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Wolf G.,The Surgical Center | Cifu D.,PM and R Program Office | Cifu D.,Virginia Commonwealth University | Cifu D.,Hunter Holmes ire Veterans Affairs Medical Center | And 6 more authors.
Journal of Neurotrauma | Year: 2012

In this single-center, double-blind, randomized, sham-controlled, prospective trial at the U.S. Air Force School of Aerospace Medicine, the effects of 2.4 atmospheres absolute (ATA) hyperbaric oxygen (HBO2) on post-concussion symptoms in 50 military service members with at least one combat-related, mild traumatic brain injury were examined. Each subject received 30 sessions of either a sham compression (room air at 1.3 ATA) or HBO 2 treatments at 2.4 ATA over an 8-week period. Individual and total symptoms scores on Immediate Post-Concussion Assessment and Cognitive Testing (ImPACT®) and composite scores on Post-traumatic Disorder Check List-Military Version (PCL-M) were measured just prior to intervention and 6 weeks after completion of intervention. Difference testing of post-intervention means between the sham-control and HBO2 group revealed no significant differences on the PCL-M composite score (t=-0.205, p=0.84) or on the ImPACT total score (t=-0.943, p=0.35), demonstrating no significant effect for HBO 2 at 2.4 ATA. PCL-M composite scores and ImPACT total scores for sham-control and HBO2 groups revealed significant improvement over the course of the study for both the sham-control group (t=3.76, p=0.001) and the HBO2 group (t=3.90, p=0.001), demonstrating no significant HBO2 effect. Paired t-test results revealed 10 ImPACT scale scores in the sham-control group improved from pre-to post-testing, whereas two scale scores significantly improved in the HBO2 group. One PCL-M measure improved from pre-to post-testing in both groups. This study showed that HBO2 at 2.4 ATA pressure had no effect on post-concussive symptoms after mild TBI. © Mary Ann Liebert, Inc.. Source


Cifu D.X.,Physical Medicine and Rehabilitation Program Office | Cifu D.X.,Virginia Commonwealth University | Cifu D.X.,Hunter Holmes ire Veterans Affairs Medical Center | Hart B.B.,Naval Medicine Operational Training Center | And 4 more authors.
Journal of Head Trauma Rehabilitation | Year: 2014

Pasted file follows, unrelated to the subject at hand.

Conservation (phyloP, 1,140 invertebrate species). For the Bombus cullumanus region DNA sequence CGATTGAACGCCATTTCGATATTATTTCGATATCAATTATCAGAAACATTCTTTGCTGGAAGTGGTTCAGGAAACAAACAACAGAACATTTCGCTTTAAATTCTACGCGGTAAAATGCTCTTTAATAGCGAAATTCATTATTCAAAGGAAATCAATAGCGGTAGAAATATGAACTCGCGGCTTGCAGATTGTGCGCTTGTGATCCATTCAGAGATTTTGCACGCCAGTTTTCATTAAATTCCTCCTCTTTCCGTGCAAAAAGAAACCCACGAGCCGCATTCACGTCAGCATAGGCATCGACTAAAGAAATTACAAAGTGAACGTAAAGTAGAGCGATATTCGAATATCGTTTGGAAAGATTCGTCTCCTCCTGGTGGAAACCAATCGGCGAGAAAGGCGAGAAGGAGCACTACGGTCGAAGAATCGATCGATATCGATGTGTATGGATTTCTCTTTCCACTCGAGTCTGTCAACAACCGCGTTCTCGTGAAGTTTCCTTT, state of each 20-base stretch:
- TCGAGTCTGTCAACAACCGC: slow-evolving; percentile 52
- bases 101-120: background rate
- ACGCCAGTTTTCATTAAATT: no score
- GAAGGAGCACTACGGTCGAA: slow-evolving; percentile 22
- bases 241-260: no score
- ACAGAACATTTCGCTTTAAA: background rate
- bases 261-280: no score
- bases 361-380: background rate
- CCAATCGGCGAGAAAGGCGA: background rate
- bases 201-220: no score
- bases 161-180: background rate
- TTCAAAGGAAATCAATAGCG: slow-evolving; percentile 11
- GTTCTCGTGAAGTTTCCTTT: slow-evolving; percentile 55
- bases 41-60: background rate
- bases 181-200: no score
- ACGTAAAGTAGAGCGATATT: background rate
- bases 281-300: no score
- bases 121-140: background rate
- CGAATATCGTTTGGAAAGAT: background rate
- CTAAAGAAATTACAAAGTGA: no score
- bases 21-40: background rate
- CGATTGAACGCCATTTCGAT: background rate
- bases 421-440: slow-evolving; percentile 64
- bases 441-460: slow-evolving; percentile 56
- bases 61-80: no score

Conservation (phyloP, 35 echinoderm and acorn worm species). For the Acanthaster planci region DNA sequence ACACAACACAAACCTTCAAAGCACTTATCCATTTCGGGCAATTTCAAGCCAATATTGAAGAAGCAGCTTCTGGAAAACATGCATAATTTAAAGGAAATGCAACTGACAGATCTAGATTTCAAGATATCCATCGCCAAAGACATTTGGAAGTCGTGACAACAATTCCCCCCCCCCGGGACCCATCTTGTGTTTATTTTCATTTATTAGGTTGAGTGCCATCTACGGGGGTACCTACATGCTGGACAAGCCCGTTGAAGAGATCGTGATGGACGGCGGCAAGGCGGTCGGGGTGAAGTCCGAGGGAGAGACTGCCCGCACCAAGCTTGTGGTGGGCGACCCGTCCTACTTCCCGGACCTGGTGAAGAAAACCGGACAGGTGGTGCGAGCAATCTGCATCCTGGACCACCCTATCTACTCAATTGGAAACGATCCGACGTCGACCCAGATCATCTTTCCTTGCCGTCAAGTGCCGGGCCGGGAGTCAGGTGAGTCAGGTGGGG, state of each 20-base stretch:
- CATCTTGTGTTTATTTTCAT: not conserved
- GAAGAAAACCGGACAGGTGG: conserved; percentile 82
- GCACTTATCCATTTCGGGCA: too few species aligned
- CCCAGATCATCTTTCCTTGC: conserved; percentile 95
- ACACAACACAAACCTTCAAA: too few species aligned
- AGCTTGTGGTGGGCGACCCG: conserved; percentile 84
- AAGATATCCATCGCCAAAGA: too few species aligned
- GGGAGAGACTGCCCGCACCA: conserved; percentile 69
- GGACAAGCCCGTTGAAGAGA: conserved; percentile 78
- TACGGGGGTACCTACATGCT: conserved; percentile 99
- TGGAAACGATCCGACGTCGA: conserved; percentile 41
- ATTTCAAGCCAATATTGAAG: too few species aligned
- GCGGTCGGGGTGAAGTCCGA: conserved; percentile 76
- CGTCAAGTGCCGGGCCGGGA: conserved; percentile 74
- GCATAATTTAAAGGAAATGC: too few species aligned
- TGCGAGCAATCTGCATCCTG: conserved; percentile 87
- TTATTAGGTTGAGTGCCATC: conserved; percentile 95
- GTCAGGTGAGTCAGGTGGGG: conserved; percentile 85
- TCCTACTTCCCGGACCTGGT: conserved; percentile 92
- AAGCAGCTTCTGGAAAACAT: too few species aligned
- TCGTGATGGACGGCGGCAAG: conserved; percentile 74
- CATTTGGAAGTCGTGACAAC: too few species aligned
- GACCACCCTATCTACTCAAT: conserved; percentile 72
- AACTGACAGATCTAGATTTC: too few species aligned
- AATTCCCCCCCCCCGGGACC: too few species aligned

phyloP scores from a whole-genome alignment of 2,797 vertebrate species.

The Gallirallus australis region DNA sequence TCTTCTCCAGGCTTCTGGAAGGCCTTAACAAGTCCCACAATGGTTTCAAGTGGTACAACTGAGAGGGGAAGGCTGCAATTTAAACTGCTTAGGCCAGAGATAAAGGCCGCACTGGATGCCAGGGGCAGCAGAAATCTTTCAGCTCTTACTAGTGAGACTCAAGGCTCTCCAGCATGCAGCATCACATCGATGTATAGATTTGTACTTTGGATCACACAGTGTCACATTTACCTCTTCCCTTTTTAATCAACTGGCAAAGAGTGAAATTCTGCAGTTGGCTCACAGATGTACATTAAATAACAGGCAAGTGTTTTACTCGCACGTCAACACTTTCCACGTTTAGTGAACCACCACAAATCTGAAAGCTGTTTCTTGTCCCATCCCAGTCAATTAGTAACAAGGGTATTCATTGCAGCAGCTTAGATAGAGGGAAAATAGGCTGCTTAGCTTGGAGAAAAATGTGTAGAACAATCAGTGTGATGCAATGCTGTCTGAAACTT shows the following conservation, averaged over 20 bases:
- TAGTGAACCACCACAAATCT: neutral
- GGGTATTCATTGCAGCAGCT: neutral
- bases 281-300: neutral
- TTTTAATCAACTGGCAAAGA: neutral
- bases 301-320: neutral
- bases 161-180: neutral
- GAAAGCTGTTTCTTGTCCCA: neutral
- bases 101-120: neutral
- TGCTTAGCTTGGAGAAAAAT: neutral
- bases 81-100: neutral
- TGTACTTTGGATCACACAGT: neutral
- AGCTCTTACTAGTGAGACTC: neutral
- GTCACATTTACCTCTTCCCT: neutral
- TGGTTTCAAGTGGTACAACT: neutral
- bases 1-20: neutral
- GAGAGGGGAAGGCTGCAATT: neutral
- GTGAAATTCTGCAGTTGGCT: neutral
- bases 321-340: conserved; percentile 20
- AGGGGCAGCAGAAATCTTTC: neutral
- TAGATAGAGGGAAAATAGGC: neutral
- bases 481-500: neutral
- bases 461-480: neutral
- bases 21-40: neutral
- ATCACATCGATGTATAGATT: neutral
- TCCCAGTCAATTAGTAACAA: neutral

BACKGROUND: The high incidence of persistent postconcussion symptoms in service members with combat-related mild traumatic brain injury has prompted research in the use of hyperbaric oxygen (HBO2) for management. OBJECTIVE: The effects of HBO2 on persistent postconcussion symptoms in 60 military service members with at least 1 combat-related mild traumatic brain injury were examined in a single-center, double-blind, randomized, sham-controlled, prospective trial at the Naval Medicine Operational Training Center at Naval Air Station Pensacola. METHODS: Over a 10-week period, subjects received a series of 40, once-daily, hyperbaric chamber compressions at 2.0 atmospheres absolute (ATA). During each session, subjects breathed 1 of 3 preassigned oxygen fractions (10.5%, 75%, or 100%) for 60 minutes, resulting in an oxygen exposure equivalent to breathing surface air, 100% oxygen at 1.5 ATA, or 100% oxygen at 2.0 ATA, respectively. Individual, subscale and total item responses on the Rivermead Postconcussion Symptom Questionnaire and individual and total Posttraumatic Disorder Checklist-Military Version were measured just prior to intervention and immediately postintervention. RESULTS: Between-group testing of pre- and postintervention means revealed no significant differences on individual or total scores on the Posttraumatic Disorder Checklist-Military Version or Rivermead Postconcussion Symptom Questionnaire, demonstrating a successful randomization and no significant main effect for HBO2 at 1.5 or 2.0 ATA equivalent compared with the sham compression. Within-group testing of pre- and postintervention means revealed significant differences on several individual items for each group and difference in the Posttraumatic Disorder Checklist - Military Version total score for the 2.0 ATA HBO2 group. DISCUSSION: The primary analyses of between group differences found no evidence of efficacy for HBO2. The scattered within group differences are threatened by Type 2 errors and could be explained by nonspecific effects. CONCLUSION: This study demonstrated that HBO2 at either 1.5 or 2.0 ATA equivalent had no effect on postconcussion symptoms after mild traumatic brain injury when compared with sham compression. Copyright © 2014 Wolters Kluwer Health | Lippincott Williams and Wilkins. Source